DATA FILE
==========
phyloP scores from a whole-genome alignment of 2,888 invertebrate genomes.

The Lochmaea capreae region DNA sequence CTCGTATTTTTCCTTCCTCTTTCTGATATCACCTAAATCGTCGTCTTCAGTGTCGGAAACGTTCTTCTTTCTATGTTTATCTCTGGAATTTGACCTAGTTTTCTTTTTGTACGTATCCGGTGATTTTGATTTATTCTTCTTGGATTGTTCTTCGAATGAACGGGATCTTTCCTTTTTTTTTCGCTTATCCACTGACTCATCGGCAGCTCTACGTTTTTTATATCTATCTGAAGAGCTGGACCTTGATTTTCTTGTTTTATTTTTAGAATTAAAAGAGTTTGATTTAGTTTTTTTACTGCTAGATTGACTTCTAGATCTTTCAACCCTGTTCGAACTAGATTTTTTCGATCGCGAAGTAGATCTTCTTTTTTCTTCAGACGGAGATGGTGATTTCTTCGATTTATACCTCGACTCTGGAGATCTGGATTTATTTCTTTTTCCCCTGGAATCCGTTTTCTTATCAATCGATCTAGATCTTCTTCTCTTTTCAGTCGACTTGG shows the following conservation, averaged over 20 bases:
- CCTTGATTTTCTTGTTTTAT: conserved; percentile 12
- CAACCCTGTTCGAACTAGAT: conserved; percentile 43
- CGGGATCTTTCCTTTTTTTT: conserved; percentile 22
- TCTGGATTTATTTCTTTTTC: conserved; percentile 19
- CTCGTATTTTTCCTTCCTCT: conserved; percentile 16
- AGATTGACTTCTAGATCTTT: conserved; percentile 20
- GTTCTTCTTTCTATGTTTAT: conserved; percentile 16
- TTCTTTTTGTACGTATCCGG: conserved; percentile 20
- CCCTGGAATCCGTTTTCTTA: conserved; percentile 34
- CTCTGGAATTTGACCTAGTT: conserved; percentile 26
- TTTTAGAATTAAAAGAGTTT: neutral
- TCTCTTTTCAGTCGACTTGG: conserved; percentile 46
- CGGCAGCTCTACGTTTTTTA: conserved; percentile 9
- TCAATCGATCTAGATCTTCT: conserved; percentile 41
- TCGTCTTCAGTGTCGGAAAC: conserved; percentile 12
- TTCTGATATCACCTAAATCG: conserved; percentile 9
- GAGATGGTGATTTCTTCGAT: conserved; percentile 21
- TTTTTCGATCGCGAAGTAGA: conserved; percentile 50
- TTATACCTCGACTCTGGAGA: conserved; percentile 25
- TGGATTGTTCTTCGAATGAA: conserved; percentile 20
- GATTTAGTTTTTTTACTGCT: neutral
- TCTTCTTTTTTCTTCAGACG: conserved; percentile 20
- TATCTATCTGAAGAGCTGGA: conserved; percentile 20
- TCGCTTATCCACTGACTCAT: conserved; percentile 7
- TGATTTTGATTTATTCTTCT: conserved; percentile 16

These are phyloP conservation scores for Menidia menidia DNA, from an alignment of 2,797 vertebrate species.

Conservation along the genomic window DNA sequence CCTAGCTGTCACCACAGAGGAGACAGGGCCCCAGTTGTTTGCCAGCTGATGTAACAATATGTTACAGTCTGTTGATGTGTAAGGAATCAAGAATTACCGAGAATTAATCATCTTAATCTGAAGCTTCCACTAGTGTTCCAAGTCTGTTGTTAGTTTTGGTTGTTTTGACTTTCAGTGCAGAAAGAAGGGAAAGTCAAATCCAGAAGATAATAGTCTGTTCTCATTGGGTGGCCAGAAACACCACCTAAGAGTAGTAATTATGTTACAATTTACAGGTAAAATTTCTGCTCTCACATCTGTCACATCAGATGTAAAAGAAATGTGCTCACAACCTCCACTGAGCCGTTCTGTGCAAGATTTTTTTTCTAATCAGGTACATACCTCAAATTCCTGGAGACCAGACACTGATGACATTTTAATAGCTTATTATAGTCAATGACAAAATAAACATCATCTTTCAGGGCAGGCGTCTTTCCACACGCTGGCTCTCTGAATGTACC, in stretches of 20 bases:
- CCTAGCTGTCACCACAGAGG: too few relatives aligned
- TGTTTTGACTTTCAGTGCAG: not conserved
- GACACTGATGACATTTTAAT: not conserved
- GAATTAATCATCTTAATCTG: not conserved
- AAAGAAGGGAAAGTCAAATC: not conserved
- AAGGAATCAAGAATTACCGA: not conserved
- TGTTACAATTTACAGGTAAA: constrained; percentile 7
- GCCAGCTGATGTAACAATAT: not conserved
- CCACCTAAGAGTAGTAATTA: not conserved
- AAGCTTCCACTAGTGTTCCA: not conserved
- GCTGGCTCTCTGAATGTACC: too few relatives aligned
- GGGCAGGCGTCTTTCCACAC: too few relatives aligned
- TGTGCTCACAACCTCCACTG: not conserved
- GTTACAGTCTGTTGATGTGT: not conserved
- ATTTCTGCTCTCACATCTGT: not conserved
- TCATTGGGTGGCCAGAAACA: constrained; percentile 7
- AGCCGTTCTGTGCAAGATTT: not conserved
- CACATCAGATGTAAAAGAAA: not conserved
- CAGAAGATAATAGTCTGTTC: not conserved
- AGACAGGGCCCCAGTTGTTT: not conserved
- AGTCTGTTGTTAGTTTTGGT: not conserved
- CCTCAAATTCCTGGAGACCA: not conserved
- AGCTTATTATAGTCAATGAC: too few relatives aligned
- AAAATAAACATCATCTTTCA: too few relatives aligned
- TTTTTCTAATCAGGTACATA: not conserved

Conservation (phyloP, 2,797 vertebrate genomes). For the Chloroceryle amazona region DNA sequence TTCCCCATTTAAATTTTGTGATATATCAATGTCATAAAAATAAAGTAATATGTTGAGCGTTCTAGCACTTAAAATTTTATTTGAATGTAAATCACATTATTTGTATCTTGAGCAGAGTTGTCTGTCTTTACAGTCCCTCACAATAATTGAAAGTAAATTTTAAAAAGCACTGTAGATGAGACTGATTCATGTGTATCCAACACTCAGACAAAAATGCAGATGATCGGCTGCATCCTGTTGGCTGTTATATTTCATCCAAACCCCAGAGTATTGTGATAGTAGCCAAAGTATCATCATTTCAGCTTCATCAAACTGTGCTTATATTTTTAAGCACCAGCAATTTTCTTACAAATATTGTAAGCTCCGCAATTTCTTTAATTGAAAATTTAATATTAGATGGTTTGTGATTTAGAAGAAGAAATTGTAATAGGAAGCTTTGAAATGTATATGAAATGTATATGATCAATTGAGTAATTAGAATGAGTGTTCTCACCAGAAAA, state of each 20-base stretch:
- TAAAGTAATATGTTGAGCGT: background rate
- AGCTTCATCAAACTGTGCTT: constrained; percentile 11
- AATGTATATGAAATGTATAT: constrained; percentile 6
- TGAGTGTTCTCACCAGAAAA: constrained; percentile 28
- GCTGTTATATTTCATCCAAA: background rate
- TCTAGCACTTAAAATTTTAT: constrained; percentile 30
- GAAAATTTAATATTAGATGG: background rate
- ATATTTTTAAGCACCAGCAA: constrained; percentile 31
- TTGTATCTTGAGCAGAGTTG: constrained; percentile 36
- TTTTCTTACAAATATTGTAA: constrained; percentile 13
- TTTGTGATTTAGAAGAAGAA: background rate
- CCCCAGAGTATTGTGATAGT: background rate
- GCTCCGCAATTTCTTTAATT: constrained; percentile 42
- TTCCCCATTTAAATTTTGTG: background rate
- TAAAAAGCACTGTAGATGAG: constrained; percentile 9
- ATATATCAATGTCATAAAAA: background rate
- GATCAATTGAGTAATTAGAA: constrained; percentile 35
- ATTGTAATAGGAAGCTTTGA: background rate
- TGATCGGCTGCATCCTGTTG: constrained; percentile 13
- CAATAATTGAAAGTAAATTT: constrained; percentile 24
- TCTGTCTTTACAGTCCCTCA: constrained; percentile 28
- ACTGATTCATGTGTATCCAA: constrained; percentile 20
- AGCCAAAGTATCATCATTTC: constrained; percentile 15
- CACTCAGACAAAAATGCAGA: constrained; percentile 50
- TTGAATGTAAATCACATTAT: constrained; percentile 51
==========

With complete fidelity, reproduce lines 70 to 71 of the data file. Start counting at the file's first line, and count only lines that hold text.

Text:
- TAAAAAGCACTGTAGATGAG: constrained; percentile 9
- ATATATCAATGTCATAAAAA: background rate